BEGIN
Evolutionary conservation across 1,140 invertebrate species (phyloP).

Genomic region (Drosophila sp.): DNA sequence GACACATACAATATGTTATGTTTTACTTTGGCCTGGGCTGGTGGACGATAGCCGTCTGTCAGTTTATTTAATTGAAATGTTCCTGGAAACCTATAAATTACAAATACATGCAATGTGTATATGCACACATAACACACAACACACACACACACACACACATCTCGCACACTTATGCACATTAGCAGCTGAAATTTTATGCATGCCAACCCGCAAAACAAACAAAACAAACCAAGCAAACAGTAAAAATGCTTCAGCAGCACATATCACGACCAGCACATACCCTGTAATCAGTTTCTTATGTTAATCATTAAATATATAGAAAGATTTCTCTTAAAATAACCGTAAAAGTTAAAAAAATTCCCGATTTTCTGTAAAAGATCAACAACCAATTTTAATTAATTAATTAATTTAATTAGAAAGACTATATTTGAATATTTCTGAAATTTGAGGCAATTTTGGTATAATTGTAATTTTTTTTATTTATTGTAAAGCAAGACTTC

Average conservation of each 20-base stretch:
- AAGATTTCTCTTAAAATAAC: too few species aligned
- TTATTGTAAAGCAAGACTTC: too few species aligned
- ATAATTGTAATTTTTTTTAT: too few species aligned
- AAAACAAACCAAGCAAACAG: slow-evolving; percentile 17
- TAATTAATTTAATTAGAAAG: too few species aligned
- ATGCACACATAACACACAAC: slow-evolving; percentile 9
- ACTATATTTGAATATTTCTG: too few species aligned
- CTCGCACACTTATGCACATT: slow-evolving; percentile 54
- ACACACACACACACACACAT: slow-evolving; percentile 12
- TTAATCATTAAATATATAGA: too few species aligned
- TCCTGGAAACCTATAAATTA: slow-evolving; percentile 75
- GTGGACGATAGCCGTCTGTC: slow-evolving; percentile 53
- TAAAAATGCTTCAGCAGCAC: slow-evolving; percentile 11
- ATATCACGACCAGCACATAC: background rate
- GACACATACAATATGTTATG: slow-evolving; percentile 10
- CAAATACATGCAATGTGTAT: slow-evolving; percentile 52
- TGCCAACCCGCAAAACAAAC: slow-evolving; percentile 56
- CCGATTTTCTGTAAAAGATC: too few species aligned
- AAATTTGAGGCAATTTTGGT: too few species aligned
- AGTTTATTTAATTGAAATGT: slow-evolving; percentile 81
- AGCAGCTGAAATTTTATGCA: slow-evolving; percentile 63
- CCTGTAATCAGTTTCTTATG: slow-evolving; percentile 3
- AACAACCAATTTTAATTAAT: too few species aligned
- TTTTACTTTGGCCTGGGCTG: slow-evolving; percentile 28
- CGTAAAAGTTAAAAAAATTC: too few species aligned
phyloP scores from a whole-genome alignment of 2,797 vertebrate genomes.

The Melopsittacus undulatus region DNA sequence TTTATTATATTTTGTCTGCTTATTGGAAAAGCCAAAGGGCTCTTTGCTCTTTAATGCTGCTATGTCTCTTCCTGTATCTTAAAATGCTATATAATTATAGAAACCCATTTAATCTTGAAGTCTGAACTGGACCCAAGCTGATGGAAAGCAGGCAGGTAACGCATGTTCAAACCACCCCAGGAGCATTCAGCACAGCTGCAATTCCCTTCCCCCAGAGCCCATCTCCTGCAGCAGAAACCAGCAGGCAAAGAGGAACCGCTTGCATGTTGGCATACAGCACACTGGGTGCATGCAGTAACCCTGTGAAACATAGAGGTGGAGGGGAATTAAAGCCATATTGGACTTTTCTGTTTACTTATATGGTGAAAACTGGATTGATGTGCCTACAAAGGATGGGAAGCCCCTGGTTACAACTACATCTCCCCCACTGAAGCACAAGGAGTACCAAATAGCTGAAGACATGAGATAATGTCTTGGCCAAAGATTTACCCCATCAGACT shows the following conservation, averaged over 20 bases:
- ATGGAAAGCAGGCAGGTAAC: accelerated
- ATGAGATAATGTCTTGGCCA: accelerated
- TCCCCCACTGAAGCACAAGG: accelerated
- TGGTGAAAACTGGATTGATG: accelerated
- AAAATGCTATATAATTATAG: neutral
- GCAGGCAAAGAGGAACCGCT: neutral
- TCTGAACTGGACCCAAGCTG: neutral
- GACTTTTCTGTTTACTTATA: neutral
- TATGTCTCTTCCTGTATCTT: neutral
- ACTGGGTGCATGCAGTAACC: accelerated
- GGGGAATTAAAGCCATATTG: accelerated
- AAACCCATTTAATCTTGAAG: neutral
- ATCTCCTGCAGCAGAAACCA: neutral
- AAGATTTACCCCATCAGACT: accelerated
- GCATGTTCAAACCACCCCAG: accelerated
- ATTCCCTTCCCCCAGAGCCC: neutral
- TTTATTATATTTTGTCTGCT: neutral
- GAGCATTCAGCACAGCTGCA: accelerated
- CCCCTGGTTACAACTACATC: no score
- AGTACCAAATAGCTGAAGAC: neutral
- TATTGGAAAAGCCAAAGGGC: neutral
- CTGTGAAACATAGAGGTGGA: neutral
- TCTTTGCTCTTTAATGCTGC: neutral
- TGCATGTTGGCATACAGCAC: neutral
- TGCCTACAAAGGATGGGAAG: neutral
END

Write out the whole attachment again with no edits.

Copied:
Evolutionary conservation across 1,140 invertebrate species (phyloP).

Genomic region (Drosophila sp.): DNA sequence GACACATACAATATGTTATGTTTTACTTTGGCCTGGGCTGGTGGACGATAGCCGTCTGTCAGTTTATTTAATTGAAATGTTCCTGGAAACCTATAAATTACAAATACATGCAATGTGTATATGCACACATAACACACAACACACACACACACACACACATCTCGCACACTTATGCACATTAGCAGCTGAAATTTTATGCATGCCAACCCGCAAAACAAACAAAACAAACCAAGCAAACAGTAAAAATGCTTCAGCAGCACATATCACGACCAGCACATACCCTGTAATCAGTTTCTTATGTTAATCATTAAATATATAGAAAGATTTCTCTTAAAATAACCGTAAAAGTTAAAAAAATTCCCGATTTTCTGTAAAAGATCAACAACCAATTTTAATTAATTAATTAATTTAATTAGAAAGACTATATTTGAATATTTCTGAAATTTGAGGCAATTTTGGTATAATTGTAATTTTTTTTATTTATTGTAAAGCAAGACTTC

Average conservation of each 20-base stretch:
- AAGATTTCTCTTAAAATAAC: too few species aligned
- TTATTGTAAAGCAAGACTTC: too few species aligned
- ATAATTGTAATTTTTTTTAT: too few species aligned
- AAAACAAACCAAGCAAACAG: slow-evolving; percentile 17
- TAATTAATTTAATTAGAAAG: too few species aligned
- ATGCACACATAACACACAAC: slow-evolving; percentile 9
- ACTATATTTGAATATTTCTG: too few species aligned
- CTCGCACACTTATGCACATT: slow-evolving; percentile 54
- ACACACACACACACACACAT: slow-evolving; percentile 12
- TTAATCATTAAATATATAGA: too few species aligned
- TCCTGGAAACCTATAAATTA: slow-evolving; percentile 75
- GTGGACGATAGCCGTCTGTC: slow-evolving; percentile 53
- TAAAAATGCTTCAGCAGCAC: slow-evolving; percentile 11
- ATATCACGACCAGCACATAC: background rate
- GACACATACAATATGTTATG: slow-evolving; percentile 10
- CAAATACATGCAATGTGTAT: slow-evolving; percentile 52
- TGCCAACCCGCAAAACAAAC: slow-evolving; percentile 56
- CCGATTTTCTGTAAAAGATC: too few species aligned
- AAATTTGAGGCAATTTTGGT: too few species aligned
- AGTTTATTTAATTGAAATGT: slow-evolving; percentile 81
- AGCAGCTGAAATTTTATGCA: slow-evolving; percentile 63
- CCTGTAATCAGTTTCTTATG: slow-evolving; percentile 3
- AACAACCAATTTTAATTAAT: too few species aligned
- TTTTACTTTGGCCTGGGCTG: slow-evolving; percentile 28
- CGTAAAAGTTAAAAAAATTC: too few species aligned
phyloP scores from a whole-genome alignment of 2,797 vertebrate genomes.

The Melopsittacus undulatus region DNA sequence TTTATTATATTTTGTCTGCTTATTGGAAAAGCCAAAGGGCTCTTTGCTCTTTAATGCTGCTATGTCTCTTCCTGTATCTTAAAATGCTATATAATTATAGAAACCCATTTAATCTTGAAGTCTGAACTGGACCCAAGCTGATGGAAAGCAGGCAGGTAACGCATGTTCAAACCACCCCAGGAGCATTCAGCACAGCTGCAATTCCCTTCCCCCAGAGCCCATCTCCTGCAGCAGAAACCAGCAGGCAAAGAGGAACCGCTTGCATGTTGGCATACAGCACACTGGGTGCATGCAGTAACCCTGTGAAACATAGAGGTGGAGGGGAATTAAAGCCATATTGGACTTTTCTGTTTACTTATATGGTGAAAACTGGATTGATGTGCCTACAAAGGATGGGAAGCCCCTGGTTACAACTACATCTCCCCCACTGAAGCACAAGGAGTACCAAATAGCTGAAGACATGAGATAATGTCTTGGCCAAAGATTTACCCCATCAGACT shows the following conservation, averaged over 20 bases:
- ATGGAAAGCAGGCAGGTAAC: accelerated
- ATGAGATAATGTCTTGGCCA: accelerated
- TCCCCCACTGAAGCACAAGG: accelerated
- TGGTGAAAACTGGATTGATG: accelerated
- AAAATGCTATATAATTATAG: neutral
- GCAGGCAAAGAGGAACCGCT: neutral
- TCTGAACTGGACCCAAGCTG: neutral
- GACTTTTCTGTTTACTTATA: neutral
- TATGTCTCTTCCTGTATCTT: neutral
- ACTGGGTGCATGCAGTAACC: accelerated
- GGGGAATTAAAGCCATATTG: accelerated
- AAACCCATTTAATCTTGAAG: neutral
- ATCTCCTGCAGCAGAAACCA: neutral
- AAGATTTACCCCATCAGACT: accelerated
- GCATGTTCAAACCACCCCAG: accelerated
- ATTCCCTTCCCCCAGAGCCC: neutral
- TTTATTATATTTTGTCTGCT: neutral
- GAGCATTCAGCACAGCTGCA: accelerated
- CCCCTGGTTACAACTACATC: no score
- AGTACCAAATAGCTGAAGAC: neutral
- TATTGGAAAAGCCAAAGGGC: neutral
- CTGTGAAACATAGAGGTGGA: neutral
- TCTTTGCTCTTTAATGCTGC: neutral
- TGCATGTTGGCATACAGCAC: neutral
- TGCCTACAAAGGATGGGAAG: neutral